New Chinese Vaccine Strategy: Efforts To End “Zero Covid” Strategies

Home New Chinese Vaccine Strategy: Efforts To End “Zero Covid” Strategies
Written by Doug Hampton

China’s zero-covid pandemic strategy may have prevented the loss of millions of lives and delayed the inevitable coronavirus battle. However, the nation is currently facing a crisis brought on by an unstoppable virus, a population that is under-immunized, a recalcitrant political system that is mired in vaccine nationalism, and a restless populace that is sick of lockdowns.

Elderly vaccination campaigns have raised hopes that China will relax strict anti-virus measures that led protesters to call for President Xi Jinping’s resignation. However, the country still faces formidable obstacles and up to a year of arduous work before “zero COVID” can be lifted.

China’s New Vaccine Strategy

Health officials unveiled a plan on Tuesday that calls for a greater push to immunize the elderly population by focusing on places like nursing homes and making it simpler for people to get shots.

Meanwhile, China’s decision to stick with locally produced vaccines means that it has not taken advantage of what many experts believe to be the most effective and adaptable vaccine technology, which could have serious consequences in a nation where there are many vulnerable individuals who have never received a booster shot.

On a similar note, in an important development, major cities including Chengdu in the southwest, Shijiazhuang in the north, and Chongqing in the south have now announced that they are easing testing requirements and controls on movement, according to an internationally reliable news agency AP.

China's New Vaccine Strategy

The action follows Wednesday’s announcement by the Chinese cities of Chongqing and Guangzhou that strict Covid-19 curbs would be loosened. China’s National Health Commission has stated that it has plans to promote vaccination among the elderly because of their “higher risk” of infection.

Even though there have been administrative decrees for government employees requiring vaccination against Covid-19 in areas like state-owned companies and the service sector, there has never been a more extensive vaccination requirement in China.

The Western-developed messenger RNA vaccines have thus far been avoided by President Xi Jinping and his advisors. Experts differ about the full repercussions of China’s vaccine nationalism.

However, the majority of experts concur that bringing in a foreign booster at this time, even one designed to target omicron in addition to the original strain of the virus would not solve the main issue China is currently facing. Which is a sizable population of elderly people who have refused the third dose of any vaccine.

Due to its opposition to the two most widely used mRNA vaccines—one created by Moderna and the other by Pfizer and its German partner, BioNTech—China has now become an outlier among developed nations. Early in the pandemic, when experts on global health recommended adding a third shot to protect older people, the lower efficacy of the two main vaccines produced in China raised concerns.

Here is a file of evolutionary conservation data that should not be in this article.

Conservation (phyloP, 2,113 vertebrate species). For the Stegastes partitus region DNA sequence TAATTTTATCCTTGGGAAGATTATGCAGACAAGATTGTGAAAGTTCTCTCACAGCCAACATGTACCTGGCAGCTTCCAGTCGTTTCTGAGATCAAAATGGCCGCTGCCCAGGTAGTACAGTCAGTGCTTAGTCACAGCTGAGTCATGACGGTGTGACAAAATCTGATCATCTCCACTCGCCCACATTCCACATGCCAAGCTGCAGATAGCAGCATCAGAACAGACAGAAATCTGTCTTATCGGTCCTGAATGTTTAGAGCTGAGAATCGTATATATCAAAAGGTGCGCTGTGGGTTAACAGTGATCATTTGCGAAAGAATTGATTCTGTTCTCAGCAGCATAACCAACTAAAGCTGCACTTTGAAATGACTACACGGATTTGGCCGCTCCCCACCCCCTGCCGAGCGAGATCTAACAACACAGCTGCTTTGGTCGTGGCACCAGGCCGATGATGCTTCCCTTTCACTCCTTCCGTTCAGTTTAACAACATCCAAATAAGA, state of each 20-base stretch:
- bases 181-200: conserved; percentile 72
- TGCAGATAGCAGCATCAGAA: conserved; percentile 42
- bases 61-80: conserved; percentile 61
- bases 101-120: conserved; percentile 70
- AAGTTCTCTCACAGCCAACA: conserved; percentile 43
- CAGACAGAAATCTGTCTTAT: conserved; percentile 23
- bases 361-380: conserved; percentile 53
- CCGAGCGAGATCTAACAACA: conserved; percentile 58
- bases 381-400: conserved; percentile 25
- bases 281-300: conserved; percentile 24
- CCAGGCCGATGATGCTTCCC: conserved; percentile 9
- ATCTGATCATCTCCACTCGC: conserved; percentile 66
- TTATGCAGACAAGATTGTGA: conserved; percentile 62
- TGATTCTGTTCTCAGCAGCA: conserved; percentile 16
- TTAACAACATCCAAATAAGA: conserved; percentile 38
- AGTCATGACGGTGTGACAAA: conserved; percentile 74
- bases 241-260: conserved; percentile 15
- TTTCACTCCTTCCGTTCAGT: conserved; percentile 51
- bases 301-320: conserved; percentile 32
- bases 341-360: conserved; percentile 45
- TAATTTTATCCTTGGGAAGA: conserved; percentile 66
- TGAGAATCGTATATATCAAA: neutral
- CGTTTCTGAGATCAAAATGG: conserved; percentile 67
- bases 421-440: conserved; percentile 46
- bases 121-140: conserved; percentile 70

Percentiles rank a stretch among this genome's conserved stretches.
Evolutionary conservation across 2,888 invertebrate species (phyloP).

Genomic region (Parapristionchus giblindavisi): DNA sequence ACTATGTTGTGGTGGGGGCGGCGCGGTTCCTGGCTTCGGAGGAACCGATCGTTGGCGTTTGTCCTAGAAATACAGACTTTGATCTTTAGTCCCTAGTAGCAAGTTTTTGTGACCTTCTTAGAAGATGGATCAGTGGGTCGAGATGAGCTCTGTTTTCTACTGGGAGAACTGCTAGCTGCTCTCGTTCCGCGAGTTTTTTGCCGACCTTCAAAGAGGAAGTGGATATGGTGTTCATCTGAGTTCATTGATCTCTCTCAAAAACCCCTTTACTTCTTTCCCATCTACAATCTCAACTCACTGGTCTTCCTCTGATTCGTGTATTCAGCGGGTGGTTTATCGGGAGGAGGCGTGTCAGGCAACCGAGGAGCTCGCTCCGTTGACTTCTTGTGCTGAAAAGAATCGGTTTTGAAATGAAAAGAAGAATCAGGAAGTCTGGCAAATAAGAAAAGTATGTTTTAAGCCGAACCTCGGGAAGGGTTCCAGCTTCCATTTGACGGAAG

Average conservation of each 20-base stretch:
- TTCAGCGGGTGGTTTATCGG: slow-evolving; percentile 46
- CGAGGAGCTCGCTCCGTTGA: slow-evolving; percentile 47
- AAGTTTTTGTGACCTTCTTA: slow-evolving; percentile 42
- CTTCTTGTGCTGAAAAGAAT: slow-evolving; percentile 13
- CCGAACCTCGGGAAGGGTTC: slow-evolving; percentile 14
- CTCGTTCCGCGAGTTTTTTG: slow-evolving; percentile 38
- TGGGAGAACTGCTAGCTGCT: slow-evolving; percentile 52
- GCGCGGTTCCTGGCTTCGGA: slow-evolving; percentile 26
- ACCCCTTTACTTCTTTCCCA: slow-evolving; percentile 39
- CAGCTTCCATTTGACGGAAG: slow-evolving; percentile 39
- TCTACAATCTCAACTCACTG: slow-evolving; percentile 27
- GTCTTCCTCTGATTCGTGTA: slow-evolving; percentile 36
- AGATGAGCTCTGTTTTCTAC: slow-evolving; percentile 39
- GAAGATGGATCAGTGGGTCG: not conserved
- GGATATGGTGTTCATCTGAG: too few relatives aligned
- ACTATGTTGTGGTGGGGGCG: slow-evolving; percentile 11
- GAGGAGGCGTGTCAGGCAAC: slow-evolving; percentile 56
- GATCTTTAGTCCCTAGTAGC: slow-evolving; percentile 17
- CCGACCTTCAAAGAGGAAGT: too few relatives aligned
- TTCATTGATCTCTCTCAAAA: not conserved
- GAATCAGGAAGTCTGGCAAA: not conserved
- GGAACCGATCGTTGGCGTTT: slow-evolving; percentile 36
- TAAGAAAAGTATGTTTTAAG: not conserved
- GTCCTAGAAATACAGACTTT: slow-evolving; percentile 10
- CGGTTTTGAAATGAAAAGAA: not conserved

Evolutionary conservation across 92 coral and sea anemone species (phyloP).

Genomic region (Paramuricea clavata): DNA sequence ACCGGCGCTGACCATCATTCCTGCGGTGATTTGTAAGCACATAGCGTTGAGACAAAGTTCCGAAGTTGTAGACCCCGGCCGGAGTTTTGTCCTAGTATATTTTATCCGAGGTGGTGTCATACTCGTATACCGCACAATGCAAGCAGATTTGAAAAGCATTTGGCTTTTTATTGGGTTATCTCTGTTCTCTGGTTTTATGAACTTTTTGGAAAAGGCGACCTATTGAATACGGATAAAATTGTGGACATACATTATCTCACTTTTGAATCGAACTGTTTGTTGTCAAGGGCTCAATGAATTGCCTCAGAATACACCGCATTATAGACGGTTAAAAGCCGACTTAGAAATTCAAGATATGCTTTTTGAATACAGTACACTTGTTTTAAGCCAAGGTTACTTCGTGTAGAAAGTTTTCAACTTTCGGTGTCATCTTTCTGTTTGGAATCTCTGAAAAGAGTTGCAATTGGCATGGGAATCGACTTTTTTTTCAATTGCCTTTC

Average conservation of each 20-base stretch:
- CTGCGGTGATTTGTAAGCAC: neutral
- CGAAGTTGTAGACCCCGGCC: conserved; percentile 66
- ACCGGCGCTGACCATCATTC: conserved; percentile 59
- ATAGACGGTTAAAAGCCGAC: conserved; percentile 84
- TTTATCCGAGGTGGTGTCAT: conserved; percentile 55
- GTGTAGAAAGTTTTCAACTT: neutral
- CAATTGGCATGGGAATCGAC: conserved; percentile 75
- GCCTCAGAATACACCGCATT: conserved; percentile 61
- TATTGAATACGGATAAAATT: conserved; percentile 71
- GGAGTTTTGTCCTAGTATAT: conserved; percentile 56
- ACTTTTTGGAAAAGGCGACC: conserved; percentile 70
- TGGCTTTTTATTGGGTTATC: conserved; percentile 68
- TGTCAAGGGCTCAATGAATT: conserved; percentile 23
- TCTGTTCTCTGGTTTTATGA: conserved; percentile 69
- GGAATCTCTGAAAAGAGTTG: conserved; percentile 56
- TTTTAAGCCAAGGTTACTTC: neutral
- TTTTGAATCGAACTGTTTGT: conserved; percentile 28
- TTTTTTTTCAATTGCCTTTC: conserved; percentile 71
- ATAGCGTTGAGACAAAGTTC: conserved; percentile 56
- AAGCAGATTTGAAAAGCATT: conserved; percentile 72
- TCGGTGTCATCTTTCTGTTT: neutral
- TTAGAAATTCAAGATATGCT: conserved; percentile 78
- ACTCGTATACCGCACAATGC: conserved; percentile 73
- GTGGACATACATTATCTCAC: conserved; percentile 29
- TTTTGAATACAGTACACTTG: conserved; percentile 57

Sinovac and Sinopharm both produce vaccines that are based on an inactivated version of the virus. The mRNA vaccines, in contrast, give instructions to the body’s own cells on how to duplicate a crucial coronavirus protein in order to elicit an immune response.

A fire in Urumqi, in the northwest, on Friday resulted in at least 10 deaths, sparking the most significant display of dissent in decades as a result of the protests in China against the zero Covid strategies. Angry comments about whether locked doors or other controls prevented firefighters or victims from escaping were made online in response to that incident. Although the authorities denied it, the deaths became a focal point of public outrage over the “zero COVID” human cost.

Even though this led to some relief in the restrictions, no distinctive and exclusive moves were made by the ruling party and their leaders to announce the end date for “zero-Covid” strategies.

In order to reach people in their 70s and 80s who are unable to leave their homes, the National Health Commission has remarked that its campaign will be sent a mobile vaccination to their homes for the ease of vaccination and will lead to the encouragement of the old people.

This occurs at a time when the state-run media has stated that older people who have not received the vaccine are “most at risk” from the virus.

Uncertainty surrounds what will happen next, but the majority of experts concur that a public health catastrophe would result from abruptly relaxing restrictions. On the whole, infectious disease specialists concur that China cannot safely abandon its zero-covid policy until it is able to significantly increase the number of booster shots it administers.

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